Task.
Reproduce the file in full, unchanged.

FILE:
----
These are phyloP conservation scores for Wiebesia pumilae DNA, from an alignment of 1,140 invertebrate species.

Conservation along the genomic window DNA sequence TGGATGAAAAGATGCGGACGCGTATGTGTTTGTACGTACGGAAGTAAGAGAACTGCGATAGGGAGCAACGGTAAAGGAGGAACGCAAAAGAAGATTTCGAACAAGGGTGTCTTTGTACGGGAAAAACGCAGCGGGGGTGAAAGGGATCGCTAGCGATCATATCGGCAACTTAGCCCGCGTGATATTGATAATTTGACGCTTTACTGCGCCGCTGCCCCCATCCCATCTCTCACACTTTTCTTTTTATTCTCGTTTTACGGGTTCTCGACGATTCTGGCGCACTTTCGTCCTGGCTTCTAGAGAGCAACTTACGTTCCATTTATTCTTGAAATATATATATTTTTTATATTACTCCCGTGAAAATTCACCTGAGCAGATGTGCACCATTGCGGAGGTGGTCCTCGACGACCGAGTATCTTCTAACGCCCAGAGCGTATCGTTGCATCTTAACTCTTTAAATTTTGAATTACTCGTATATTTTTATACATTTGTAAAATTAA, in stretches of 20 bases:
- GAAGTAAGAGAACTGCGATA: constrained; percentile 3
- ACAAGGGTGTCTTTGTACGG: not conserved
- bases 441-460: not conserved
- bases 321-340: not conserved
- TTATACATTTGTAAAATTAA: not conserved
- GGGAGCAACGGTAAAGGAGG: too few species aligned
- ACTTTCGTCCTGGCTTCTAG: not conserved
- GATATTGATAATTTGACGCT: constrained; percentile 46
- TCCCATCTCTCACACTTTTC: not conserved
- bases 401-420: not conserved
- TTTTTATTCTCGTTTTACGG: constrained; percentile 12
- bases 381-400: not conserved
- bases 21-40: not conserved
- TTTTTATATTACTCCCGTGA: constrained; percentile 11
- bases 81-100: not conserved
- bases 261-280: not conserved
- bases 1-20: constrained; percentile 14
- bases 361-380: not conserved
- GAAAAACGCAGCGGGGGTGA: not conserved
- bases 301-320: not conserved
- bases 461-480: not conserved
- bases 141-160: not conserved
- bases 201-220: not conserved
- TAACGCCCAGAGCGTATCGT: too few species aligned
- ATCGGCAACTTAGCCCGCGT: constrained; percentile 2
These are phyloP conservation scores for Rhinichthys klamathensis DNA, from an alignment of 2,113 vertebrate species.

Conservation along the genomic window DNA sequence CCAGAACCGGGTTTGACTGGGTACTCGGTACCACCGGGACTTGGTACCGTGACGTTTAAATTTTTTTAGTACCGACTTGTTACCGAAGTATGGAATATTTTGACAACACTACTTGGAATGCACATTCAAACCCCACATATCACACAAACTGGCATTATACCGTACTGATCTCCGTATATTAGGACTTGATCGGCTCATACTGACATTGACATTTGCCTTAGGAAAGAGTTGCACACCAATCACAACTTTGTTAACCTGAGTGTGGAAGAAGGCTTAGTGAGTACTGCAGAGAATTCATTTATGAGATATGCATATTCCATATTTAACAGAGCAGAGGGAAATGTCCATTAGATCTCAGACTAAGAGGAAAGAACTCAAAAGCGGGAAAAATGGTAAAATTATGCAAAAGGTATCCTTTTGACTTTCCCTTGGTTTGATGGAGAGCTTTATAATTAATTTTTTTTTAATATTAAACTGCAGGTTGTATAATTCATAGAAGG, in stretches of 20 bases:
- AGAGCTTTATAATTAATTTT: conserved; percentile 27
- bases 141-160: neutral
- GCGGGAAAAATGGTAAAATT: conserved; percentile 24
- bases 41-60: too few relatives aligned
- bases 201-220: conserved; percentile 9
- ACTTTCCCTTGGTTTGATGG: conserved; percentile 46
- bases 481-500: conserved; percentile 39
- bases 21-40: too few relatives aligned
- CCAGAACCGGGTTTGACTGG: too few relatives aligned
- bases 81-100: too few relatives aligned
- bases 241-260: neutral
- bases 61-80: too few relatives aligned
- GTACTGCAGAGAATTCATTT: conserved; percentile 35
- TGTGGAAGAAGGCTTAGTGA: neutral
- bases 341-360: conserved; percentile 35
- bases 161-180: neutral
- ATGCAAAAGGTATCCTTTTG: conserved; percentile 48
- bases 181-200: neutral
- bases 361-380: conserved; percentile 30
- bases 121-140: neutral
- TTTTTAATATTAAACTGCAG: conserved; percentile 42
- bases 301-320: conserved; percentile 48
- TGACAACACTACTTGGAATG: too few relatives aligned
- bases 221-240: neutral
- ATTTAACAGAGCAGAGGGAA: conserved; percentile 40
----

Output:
These are phyloP conservation scores for Wiebesia pumilae DNA, from an alignment of 1,140 invertebrate species.

Conservation along the genomic window DNA sequence TGGATGAAAAGATGCGGACGCGTATGTGTTTGTACGTACGGAAGTAAGAGAACTGCGATAGGGAGCAACGGTAAAGGAGGAACGCAAAAGAAGATTTCGAACAAGGGTGTCTTTGTACGGGAAAAACGCAGCGGGGGTGAAAGGGATCGCTAGCGATCATATCGGCAACTTAGCCCGCGTGATATTGATAATTTGACGCTTTACTGCGCCGCTGCCCCCATCCCATCTCTCACACTTTTCTTTTTATTCTCGTTTTACGGGTTCTCGACGATTCTGGCGCACTTTCGTCCTGGCTTCTAGAGAGCAACTTACGTTCCATTTATTCTTGAAATATATATATTTTTTATATTACTCCCGTGAAAATTCACCTGAGCAGATGTGCACCATTGCGGAGGTGGTCCTCGACGACCGAGTATCTTCTAACGCCCAGAGCGTATCGTTGCATCTTAACTCTTTAAATTTTGAATTACTCGTATATTTTTATACATTTGTAAAATTAA, in stretches of 20 bases:
- GAAGTAAGAGAACTGCGATA: constrained; percentile 3
- ACAAGGGTGTCTTTGTACGG: not conserved
- bases 441-460: not conserved
- bases 321-340: not conserved
- TTATACATTTGTAAAATTAA: not conserved
- GGGAGCAACGGTAAAGGAGG: too few species aligned
- ACTTTCGTCCTGGCTTCTAG: not conserved
- GATATTGATAATTTGACGCT: constrained; percentile 46
- TCCCATCTCTCACACTTTTC: not conserved
- bases 401-420: not conserved
- TTTTTATTCTCGTTTTACGG: constrained; percentile 12
- bases 381-400: not conserved
- bases 21-40: not conserved
- TTTTTATATTACTCCCGTGA: constrained; percentile 11
- bases 81-100: not conserved
- bases 261-280: not conserved
- bases 1-20: constrained; percentile 14
- bases 361-380: not conserved
- GAAAAACGCAGCGGGGGTGA: not conserved
- bases 301-320: not conserved
- bases 461-480: not conserved
- bases 141-160: not conserved
- bases 201-220: not conserved
- TAACGCCCAGAGCGTATCGT: too few species aligned
- ATCGGCAACTTAGCCCGCGT: constrained; percentile 2
These are phyloP conservation scores for Rhinichthys klamathensis DNA, from an alignment of 2,113 vertebrate species.

Conservation along the genomic window DNA sequence CCAGAACCGGGTTTGACTGGGTACTCGGTACCACCGGGACTTGGTACCGTGACGTTTAAATTTTTTTAGTACCGACTTGTTACCGAAGTATGGAATATTTTGACAACACTACTTGGAATGCACATTCAAACCCCACATATCACACAAACTGGCATTATACCGTACTGATCTCCGTATATTAGGACTTGATCGGCTCATACTGACATTGACATTTGCCTTAGGAAAGAGTTGCACACCAATCACAACTTTGTTAACCTGAGTGTGGAAGAAGGCTTAGTGAGTACTGCAGAGAATTCATTTATGAGATATGCATATTCCATATTTAACAGAGCAGAGGGAAATGTCCATTAGATCTCAGACTAAGAGGAAAGAACTCAAAAGCGGGAAAAATGGTAAAATTATGCAAAAGGTATCCTTTTGACTTTCCCTTGGTTTGATGGAGAGCTTTATAATTAATTTTTTTTTAATATTAAACTGCAGGTTGTATAATTCATAGAAGG, in stretches of 20 bases:
- AGAGCTTTATAATTAATTTT: conserved; percentile 27
- bases 141-160: neutral
- GCGGGAAAAATGGTAAAATT: conserved; percentile 24
- bases 41-60: too few relatives aligned
- bases 201-220: conserved; percentile 9
- ACTTTCCCTTGGTTTGATGG: conserved; percentile 46
- bases 481-500: conserved; percentile 39
- bases 21-40: too few relatives aligned
- CCAGAACCGGGTTTGACTGG: too few relatives aligned
- bases 81-100: too few relatives aligned
- bases 241-260: neutral
- bases 61-80: too few relatives aligned
- GTACTGCAGAGAATTCATTT: conserved; percentile 35
- TGTGGAAGAAGGCTTAGTGA: neutral
- bases 341-360: conserved; percentile 35
- bases 161-180: neutral
- ATGCAAAAGGTATCCTTTTG: conserved; percentile 48
- bases 181-200: neutral
- bases 361-380: conserved; percentile 30
- bases 121-140: neutral
- TTTTTAATATTAAACTGCAG: conserved; percentile 42
- bases 301-320: conserved; percentile 48
- TGACAACACTACTTGGAATG: too few relatives aligned
- bases 221-240: neutral
- ATTTAACAGAGCAGAGGGAA: conserved; percentile 40